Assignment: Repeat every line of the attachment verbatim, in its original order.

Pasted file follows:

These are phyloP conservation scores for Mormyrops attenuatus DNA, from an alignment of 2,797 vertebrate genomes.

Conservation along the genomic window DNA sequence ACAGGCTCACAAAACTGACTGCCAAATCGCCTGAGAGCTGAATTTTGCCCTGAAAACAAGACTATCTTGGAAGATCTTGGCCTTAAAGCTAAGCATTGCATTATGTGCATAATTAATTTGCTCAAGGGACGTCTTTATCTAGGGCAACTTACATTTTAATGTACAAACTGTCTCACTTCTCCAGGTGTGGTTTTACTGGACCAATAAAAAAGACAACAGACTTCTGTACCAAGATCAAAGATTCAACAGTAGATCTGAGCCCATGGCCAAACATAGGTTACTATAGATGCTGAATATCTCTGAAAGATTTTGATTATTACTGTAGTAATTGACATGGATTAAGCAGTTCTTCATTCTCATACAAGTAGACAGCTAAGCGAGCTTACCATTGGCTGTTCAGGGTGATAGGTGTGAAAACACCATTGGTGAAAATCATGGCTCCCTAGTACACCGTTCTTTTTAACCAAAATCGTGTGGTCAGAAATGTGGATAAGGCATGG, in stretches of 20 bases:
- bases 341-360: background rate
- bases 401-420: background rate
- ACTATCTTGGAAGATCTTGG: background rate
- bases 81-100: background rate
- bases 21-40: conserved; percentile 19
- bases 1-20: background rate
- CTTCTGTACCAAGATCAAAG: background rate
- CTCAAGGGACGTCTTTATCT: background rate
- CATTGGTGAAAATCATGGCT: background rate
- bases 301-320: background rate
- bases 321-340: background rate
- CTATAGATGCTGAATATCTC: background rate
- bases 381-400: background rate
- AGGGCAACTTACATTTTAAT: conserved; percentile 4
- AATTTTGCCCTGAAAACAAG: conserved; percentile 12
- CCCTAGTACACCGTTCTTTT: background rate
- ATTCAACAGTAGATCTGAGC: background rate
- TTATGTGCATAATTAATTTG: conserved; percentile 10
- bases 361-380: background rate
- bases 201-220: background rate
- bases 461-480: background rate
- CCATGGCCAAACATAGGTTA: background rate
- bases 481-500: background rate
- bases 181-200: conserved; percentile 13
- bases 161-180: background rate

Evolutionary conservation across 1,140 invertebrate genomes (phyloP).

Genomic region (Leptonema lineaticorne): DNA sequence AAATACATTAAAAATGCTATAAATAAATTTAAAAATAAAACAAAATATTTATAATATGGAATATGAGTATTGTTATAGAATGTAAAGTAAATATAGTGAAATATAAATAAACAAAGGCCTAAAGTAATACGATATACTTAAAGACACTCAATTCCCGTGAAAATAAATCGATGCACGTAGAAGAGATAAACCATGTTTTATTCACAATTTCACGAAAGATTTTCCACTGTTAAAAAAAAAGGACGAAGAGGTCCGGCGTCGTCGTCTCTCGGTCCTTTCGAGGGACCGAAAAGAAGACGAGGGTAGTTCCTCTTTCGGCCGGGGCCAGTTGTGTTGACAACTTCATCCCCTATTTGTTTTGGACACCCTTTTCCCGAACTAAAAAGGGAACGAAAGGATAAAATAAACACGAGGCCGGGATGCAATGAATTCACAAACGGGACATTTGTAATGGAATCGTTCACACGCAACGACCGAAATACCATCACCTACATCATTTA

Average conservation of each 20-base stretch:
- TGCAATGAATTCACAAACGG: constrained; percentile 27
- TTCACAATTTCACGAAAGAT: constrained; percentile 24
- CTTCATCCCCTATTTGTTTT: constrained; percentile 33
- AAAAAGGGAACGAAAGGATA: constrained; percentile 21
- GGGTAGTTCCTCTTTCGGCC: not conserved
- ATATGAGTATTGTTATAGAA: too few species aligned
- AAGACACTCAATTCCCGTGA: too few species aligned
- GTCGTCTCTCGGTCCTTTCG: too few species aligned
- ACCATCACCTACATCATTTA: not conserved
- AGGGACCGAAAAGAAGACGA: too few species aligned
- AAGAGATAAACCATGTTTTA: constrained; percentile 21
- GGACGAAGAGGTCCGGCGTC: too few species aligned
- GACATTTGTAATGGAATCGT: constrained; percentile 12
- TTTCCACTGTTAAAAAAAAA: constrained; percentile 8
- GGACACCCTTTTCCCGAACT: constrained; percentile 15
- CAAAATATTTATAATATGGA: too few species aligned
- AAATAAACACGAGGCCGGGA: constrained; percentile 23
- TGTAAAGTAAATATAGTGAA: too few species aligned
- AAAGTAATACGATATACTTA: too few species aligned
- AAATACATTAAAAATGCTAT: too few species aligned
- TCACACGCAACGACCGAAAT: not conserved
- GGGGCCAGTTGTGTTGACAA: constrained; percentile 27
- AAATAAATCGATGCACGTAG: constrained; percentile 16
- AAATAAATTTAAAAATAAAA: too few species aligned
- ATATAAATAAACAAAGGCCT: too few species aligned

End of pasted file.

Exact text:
These are phyloP conservation scores for Mormyrops attenuatus DNA, from an alignment of 2,797 vertebrate genomes.

Conservation along the genomic window DNA sequence ACAGGCTCACAAAACTGACTGCCAAATCGCCTGAGAGCTGAATTTTGCCCTGAAAACAAGACTATCTTGGAAGATCTTGGCCTTAAAGCTAAGCATTGCATTATGTGCATAATTAATTTGCTCAAGGGACGTCTTTATCTAGGGCAACTTACATTTTAATGTACAAACTGTCTCACTTCTCCAGGTGTGGTTTTACTGGACCAATAAAAAAGACAACAGACTTCTGTACCAAGATCAAAGATTCAACAGTAGATCTGAGCCCATGGCCAAACATAGGTTACTATAGATGCTGAATATCTCTGAAAGATTTTGATTATTACTGTAGTAATTGACATGGATTAAGCAGTTCTTCATTCTCATACAAGTAGACAGCTAAGCGAGCTTACCATTGGCTGTTCAGGGTGATAGGTGTGAAAACACCATTGGTGAAAATCATGGCTCCCTAGTACACCGTTCTTTTTAACCAAAATCGTGTGGTCAGAAATGTGGATAAGGCATGG, in stretches of 20 bases:
- bases 341-360: background rate
- bases 401-420: background rate
- ACTATCTTGGAAGATCTTGG: background rate
- bases 81-100: background rate
- bases 21-40: conserved; percentile 19
- bases 1-20: background rate
- CTTCTGTACCAAGATCAAAG: background rate
- CTCAAGGGACGTCTTTATCT: background rate
- CATTGGTGAAAATCATGGCT: background rate
- bases 301-320: background rate
- bases 321-340: background rate
- CTATAGATGCTGAATATCTC: background rate
- bases 381-400: background rate
- AGGGCAACTTACATTTTAAT: conserved; percentile 4
- AATTTTGCCCTGAAAACAAG: conserved; percentile 12
- CCCTAGTACACCGTTCTTTT: background rate
- ATTCAACAGTAGATCTGAGC: background rate
- TTATGTGCATAATTAATTTG: conserved; percentile 10
- bases 361-380: background rate
- bases 201-220: background rate
- bases 461-480: background rate
- CCATGGCCAAACATAGGTTA: background rate
- bases 481-500: background rate
- bases 181-200: conserved; percentile 13
- bases 161-180: background rate

Evolutionary conservation across 1,140 invertebrate genomes (phyloP).

Genomic region (Leptonema lineaticorne): DNA sequence AAATACATTAAAAATGCTATAAATAAATTTAAAAATAAAACAAAATATTTATAATATGGAATATGAGTATTGTTATAGAATGTAAAGTAAATATAGTGAAATATAAATAAACAAAGGCCTAAAGTAATACGATATACTTAAAGACACTCAATTCCCGTGAAAATAAATCGATGCACGTAGAAGAGATAAACCATGTTTTATTCACAATTTCACGAAAGATTTTCCACTGTTAAAAAAAAAGGACGAAGAGGTCCGGCGTCGTCGTCTCTCGGTCCTTTCGAGGGACCGAAAAGAAGACGAGGGTAGTTCCTCTTTCGGCCGGGGCCAGTTGTGTTGACAACTTCATCCCCTATTTGTTTTGGACACCCTTTTCCCGAACTAAAAAGGGAACGAAAGGATAAAATAAACACGAGGCCGGGATGCAATGAATTCACAAACGGGACATTTGTAATGGAATCGTTCACACGCAACGACCGAAATACCATCACCTACATCATTTA

Average conservation of each 20-base stretch:
- TGCAATGAATTCACAAACGG: constrained; percentile 27
- TTCACAATTTCACGAAAGAT: constrained; percentile 24
- CTTCATCCCCTATTTGTTTT: constrained; percentile 33
- AAAAAGGGAACGAAAGGATA: constrained; percentile 21
- GGGTAGTTCCTCTTTCGGCC: not conserved
- ATATGAGTATTGTTATAGAA: too few species aligned
- AAGACACTCAATTCCCGTGA: too few species aligned
- GTCGTCTCTCGGTCCTTTCG: too few species aligned
- ACCATCACCTACATCATTTA: not conserved
- AGGGACCGAAAAGAAGACGA: too few species aligned
- AAGAGATAAACCATGTTTTA: constrained; percentile 21
- GGACGAAGAGGTCCGGCGTC: too few species aligned
- GACATTTGTAATGGAATCGT: constrained; percentile 12
- TTTCCACTGTTAAAAAAAAA: constrained; percentile 8
- GGACACCCTTTTCCCGAACT: constrained; percentile 15
- CAAAATATTTATAATATGGA: too few species aligned
- AAATAAACACGAGGCCGGGA: constrained; percentile 23
- TGTAAAGTAAATATAGTGAA: too few species aligned
- AAAGTAATACGATATACTTA: too few species aligned
- AAATACATTAAAAATGCTAT: too few species aligned
- TCACACGCAACGACCGAAAT: not conserved
- GGGGCCAGTTGTGTTGACAA: constrained; percentile 27
- AAATAAATCGATGCACGTAG: constrained; percentile 16
- AAATAAATTTAAAAATAAAA: too few species aligned
- ATATAAATAAACAAAGGCCT: too few species aligned